When Walt Dennis tells of HFI LLC’s success, he thanks the power of love.
Three years after Honda opened its first motorcycle plant in the United States in 1979, the Japanese automaker was looking to set up automotive manufacturing about 60 miles from HFI’s headquarters in Ohio. HFI was called House of Foam back then, and a purchasing agent working for a Honda supplier, Tokyo Seat Ltd (TS), saw an opportunity for the company to fabricate foam for the rear seats in the new American-made Honda Accord. Dennis, part-owner of the company, met with TS representatives in 1982 and affirmed House of Foam had the capability to manufacture the material.
As fortune had it, Dennis received an early morning phone call from the TS purchasing manager two weeks later. Tokyo Seat was in desperate need of help. The company that supplied foam parts to TS for the Accord failed to make the delivery the night before. TS had enough inventory to last until 10 a.m., but after those supplies ran out production would cease until the truck arrived. At the time, the Honda plant was producing 300 vehicles a day, so a production shutdown would have set back the auto manufacturer as it prepared for the Accord’s release.
HFI had enough foam material to make 89 more foam rear backs and it quickly ramped up production. Pickup trucks began arriving a few hours later and delivered the necessary parts to the TS plant, avoiding the shutdown until the missing delivery truck finally arrived.
Dennis later learned the driver was late because he had stopped somewhere in Cincinnati to visit a girlfriend and overslept. That apparent romantic entanglement created an opportunity that changed HFI’s business forever. A week after the incident, a buyer invited Dennis to lunch where he was surprised to meet Honda executives and engineers. The Japanese auto giant was looking for suppliers who could support its entrance into the U.S. market and was impressed with HFI’s ability to produce the rear backs on short notice. Within a few months, Honda redesigned the seats and HFI became the sole supplier of the foam rear backs.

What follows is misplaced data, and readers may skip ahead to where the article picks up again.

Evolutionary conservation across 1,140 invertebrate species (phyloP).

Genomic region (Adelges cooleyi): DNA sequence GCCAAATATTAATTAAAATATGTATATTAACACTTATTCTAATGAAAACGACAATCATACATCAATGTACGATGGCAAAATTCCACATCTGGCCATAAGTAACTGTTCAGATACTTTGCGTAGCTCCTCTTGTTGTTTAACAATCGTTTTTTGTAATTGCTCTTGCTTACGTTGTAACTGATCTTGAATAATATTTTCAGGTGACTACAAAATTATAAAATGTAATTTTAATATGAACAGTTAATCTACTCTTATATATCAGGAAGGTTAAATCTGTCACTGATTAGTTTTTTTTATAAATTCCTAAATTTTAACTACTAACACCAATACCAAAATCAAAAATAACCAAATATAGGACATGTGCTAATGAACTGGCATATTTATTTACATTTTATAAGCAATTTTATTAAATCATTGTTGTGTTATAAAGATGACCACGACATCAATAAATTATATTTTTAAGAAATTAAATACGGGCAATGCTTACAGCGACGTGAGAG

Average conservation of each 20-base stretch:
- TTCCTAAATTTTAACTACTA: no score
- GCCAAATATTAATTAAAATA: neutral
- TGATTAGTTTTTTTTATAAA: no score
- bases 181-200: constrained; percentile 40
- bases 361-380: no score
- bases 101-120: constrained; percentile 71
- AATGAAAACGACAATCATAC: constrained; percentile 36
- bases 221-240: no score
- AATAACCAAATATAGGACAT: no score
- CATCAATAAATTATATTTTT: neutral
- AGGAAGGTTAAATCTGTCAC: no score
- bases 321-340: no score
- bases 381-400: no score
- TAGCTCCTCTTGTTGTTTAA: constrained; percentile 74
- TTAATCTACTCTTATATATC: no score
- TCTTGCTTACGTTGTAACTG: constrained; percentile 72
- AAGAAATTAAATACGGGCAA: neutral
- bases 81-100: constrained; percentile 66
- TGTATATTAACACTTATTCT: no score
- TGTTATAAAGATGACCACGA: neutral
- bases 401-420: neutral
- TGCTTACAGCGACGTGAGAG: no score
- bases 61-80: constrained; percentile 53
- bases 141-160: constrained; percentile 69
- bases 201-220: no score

Since its founding in 1954, HFI fabricated foam for the furniture and bedding industry. Its customers included the likes of Ethan Allen, Simmons Bedding Company and Sealy. But following the meeting with Tokyo Seat, HFI pivoted to become a Tier II automotive supplier. When Dennis took over the company from his father in 1981, it had $2 million in revenue and about 30 employees at one facility. Thirty-four years, a name change and an industry shift later, HFI boasts annual revenue approaching $300 million and operates out of seven plants.
While the company has gone through ownership shifts during Dennis’ tenure, it has always been a family owned company and remains so to this day. Today, HFI is largely owned by Dennis, his family and management, which brings a real ownership mentality to everything it does.
As it’s role in vehicle production has changed, so too has its operation. HFI no longer fabricates its own foam. Instead, it buys from foam chemical producers and then molds the foam into shapes needed for interior components. The company now manufactures a host of items used inside vehicles, including the cloth and leather interiors, armrests, door parts and headrests for vehicles produced in the United States and Mexico.
The company continues to invest in new technologies and improve its processes. Last year, HFI spent $1 million to purchase vacuum forming equipment, which can stretch heated vinyl over a mold, and the company is constantly improving its processes. In the future, Dennis says HFI may look at injection molding to produce its own plastic parts, but at the moment enjoys superior partnerships with its molding suppliers and does not see the urgency. Adding services and becoming vertically integrated is a natural evolution for the company, Dennis explains. “It seems like Tiers 1s, our customers, like the one-stop shop,” he says.